PA Systems - Bridged Power Amps
Note: Class A amplifiers cannot be bridged, Some Class A/B amplifiers can be bridged. Most Class D amplifiers (Digital) already operate in bridged mode. If you have a Class A amplifier, do not attempt to alter its default speaker configuration
||There are 3 states that a speakers voice coil can be in. Center - neither moving away from, or towards the speaker. Examples would be when there is no signal to the Speaker, or during the zero crossings of a signal being sent to the Speaker. The Sine Wave diagram shows the 3 states: Zero, Push and Pull. Most waveforms that occur in music are far more complex than this, however some instruments are nearly sinusoidal - The high E string, with a note plucked at the 12th fret on a Fender Stratocaster set on the (single coil) bridge pickup is closest that I've ever seen to a perfect sine wave from a non-electronic musical instrument.|
|The next state is having the voice coil pushed away from the magnet. The extent to how far the voice coil moves outward is dependent on how much voltage is moving thru the voice coil. If the voice coil stays out, and never comes in, then there is a positive DC offset from the power amplifier.||
||The last state is where the voice coil is pulled towards the magnet. Again, the amount of motion depends on how much voltage is moving thru the voice coil. If the voice coil remains pulled in to some degree, then there is a negative DC offset from the power amplifier.|
A slight DC offset is fairly common with single power amplifier configurations, and not a substantial problem to deal with since the voltage is completely absorbed by the speaker system. In the case of a bridged amplifier configuration, a DC offset can be a serious problem that causes overheating or failure of one (or both) of the power amplifiers.
|Audio systems have a pre-amp stage that amplifies a signals voltage level 1,000 times (or more) its original signal level - this cause the power amplifier to push a speakers voice coil away from, or pull towards the speakers magnet. Most high wattage power amplifiers have dual power supplies, and as such apply either the available positive or negative voltage directly to the speakers voice coil in response to the pre-amp signal. Many other power amplifiers have a single power supply and simulate a middle level via a voltage divider circuit, or an output transformer - this allows approximately 1/2 of the available voltage to be available as it either pulls or pushes the voice coil in or out. Because of this simulation of the ground level, many Monophonic Single Power Supply Amplifiers do not have a well defined zero point and should not be used in a configuration other than originally intended. A number of Stereo Single Sided Power Amplifiers (notably car audio systems) can be bridged, provided that their DC offsets are accurately adjusted.|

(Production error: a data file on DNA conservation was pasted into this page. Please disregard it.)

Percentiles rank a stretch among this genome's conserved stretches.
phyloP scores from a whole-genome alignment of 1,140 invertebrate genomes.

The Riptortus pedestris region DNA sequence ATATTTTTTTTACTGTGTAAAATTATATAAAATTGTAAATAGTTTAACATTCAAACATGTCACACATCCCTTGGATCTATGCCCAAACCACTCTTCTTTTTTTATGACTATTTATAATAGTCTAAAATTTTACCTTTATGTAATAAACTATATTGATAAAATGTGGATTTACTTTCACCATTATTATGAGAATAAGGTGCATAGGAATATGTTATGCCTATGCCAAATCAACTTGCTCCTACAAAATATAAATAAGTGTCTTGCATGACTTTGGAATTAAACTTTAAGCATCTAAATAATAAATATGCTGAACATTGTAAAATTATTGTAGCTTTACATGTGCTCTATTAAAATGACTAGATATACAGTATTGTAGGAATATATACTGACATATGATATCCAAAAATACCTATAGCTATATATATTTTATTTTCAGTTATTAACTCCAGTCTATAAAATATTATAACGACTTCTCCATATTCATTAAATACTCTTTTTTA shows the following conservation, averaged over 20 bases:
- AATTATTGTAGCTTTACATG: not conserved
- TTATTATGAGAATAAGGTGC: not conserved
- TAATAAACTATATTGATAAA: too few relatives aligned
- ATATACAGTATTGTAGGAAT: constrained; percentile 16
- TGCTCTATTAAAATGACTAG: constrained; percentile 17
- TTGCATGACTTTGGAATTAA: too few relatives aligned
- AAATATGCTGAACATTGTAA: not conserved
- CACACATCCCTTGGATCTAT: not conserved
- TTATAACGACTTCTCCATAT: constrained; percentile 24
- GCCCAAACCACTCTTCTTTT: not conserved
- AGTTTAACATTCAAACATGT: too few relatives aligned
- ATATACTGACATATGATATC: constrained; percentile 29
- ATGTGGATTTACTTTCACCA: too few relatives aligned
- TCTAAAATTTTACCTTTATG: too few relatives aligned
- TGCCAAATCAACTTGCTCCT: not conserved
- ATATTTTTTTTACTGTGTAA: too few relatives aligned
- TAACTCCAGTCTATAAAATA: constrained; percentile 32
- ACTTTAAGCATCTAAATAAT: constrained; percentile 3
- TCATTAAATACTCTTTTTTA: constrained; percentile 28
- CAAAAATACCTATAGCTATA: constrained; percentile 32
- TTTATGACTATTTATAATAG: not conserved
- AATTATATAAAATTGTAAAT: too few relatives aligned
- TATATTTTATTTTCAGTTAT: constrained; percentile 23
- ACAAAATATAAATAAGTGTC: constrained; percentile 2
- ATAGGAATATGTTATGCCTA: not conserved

NOTE: This is not true for Class A power amplifiers, They actually use the available voltage range. This is one reason that they cannot be Bridged
To effectively bridge the 2 power amplifiers, you need to find a way to utilize the full
available voltage provided by the power supply. In a Single Sided Power Amp, we only
use 1/2 the available power at a time. In order to use the other half of the power, you